Irene Taylor Trust Participant

 Far from being an easy option though these projects are challenging, requiring participants to step right outside their comfort zones and demonstrate dedication, bravery, empathy and respect for each other’s ideas in order to successfully create, rehearse and perform their new music – all counter intuitive within the often oppressive and alienating environment of incarceration.

 “I consider it a privilege to be involved in work that allows me to witness people changing as they discover the wealth of resources that they have inside them, possibly ones that they had no idea they could access.”

Rex Horan, Project Leader

 Another charity organisation working in the sector, HDMT Music, is set to publish findings from its pioneering music and resettlement project, One Spirit, now in its tenth year.  An external evaluation of the project carried out by Dr Anthony Gunter, from the University of East London, suggests that the reoffending rate of these participants is only 10 percent, as opposed to the national average for children of 68 percent. With 58 percent in employment, and another 29 percent in further education or training, the through the gate statistics bear out the general idea that music making schemes have a positive effect on prisoners and prison-leavers.

 In the last year alone, One Spirit  has reached 177 young people from three prisons, HMYOI Feltham, HMYOI Cookham Wood and HMP Highdown. The project uses a framework of music, creative and arts activities to support personal wellbeing and develop a range of skills.  The results of the project speak for themselves, the “through the gate” programme has helped 37 young men make and record music, as well as to search for jobs, prepare for interviews or access business advice.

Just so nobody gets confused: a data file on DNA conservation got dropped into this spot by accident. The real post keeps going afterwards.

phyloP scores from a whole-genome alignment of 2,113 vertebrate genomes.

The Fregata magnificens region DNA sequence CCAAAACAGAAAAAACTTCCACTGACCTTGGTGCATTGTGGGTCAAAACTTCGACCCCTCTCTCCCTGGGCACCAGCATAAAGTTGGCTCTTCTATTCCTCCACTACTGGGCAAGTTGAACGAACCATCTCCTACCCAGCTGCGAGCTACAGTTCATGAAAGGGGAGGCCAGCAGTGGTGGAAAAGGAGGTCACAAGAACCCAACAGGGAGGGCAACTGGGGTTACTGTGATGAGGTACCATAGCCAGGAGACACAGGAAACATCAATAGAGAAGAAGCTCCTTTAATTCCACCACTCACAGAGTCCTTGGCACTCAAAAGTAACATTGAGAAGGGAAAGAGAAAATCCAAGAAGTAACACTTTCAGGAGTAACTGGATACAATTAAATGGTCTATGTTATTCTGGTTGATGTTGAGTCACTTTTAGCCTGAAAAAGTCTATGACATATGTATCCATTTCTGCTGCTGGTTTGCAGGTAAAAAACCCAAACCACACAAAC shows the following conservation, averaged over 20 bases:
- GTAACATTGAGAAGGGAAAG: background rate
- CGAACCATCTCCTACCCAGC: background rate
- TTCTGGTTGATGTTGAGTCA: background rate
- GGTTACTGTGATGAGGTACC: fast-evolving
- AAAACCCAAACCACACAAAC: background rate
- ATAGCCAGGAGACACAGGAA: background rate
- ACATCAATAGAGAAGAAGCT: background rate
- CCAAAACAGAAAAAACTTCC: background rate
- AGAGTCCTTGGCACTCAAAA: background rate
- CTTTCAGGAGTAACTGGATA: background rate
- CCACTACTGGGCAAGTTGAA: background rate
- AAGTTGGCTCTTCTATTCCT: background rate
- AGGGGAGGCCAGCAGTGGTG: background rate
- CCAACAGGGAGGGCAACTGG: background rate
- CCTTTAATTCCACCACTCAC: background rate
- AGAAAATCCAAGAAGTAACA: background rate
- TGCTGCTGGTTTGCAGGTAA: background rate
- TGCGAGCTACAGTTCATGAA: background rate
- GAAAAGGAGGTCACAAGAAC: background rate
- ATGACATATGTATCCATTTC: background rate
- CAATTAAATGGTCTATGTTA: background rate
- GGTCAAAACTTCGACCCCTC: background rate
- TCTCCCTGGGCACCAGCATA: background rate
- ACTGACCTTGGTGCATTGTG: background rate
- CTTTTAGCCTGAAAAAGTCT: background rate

Among the diverse music projects there is even a Prison Record Label.  Launched in 2017, InHouse Records was the brainchild of former music industry executive Judah Armani. With backing from a roster of corporate supporters such as music giant Universal, and Fender Guitars, as well as the four prisons involved, InHouse’s work with prisoners spans all aspects of the music industry, from songwriting and artist management through to recording and post-production

 “No one has done this before.  No one has created a record label that will release music for public consumption that could then create opportunities and jobs for people in prison. That feels kind of dangerous.”

Judah Armani,  Founder: InHouse Records

What InHouse focus on are positives, trying to identify the Wrong, rather than the Wrong in the prisoners’ lives.   Prisoners write songs of hope and aspiration as well as of struggles and regret.   “Songs that glorify violence or put gangs in a positive light? We’re just not interested in putting that kind of music out.” Says Armani,  “We’re all about making sense of people’s pasts and helping create more aspirational futures,”

And that sentiment runs through all the projects in the field.  Giving a focus, learning new transferable skills for life both in prison and through the gate.  Participants are able to reenter society with a new purpose.  Some prisoners have followed the schemes in a natural curve post-release, joining the organisations that helped them. They are now mentoring the next batch of participants.  The lived experience of these former members is proving to be a valuable and vital tool in the continued success of the music programs in the UK prisons.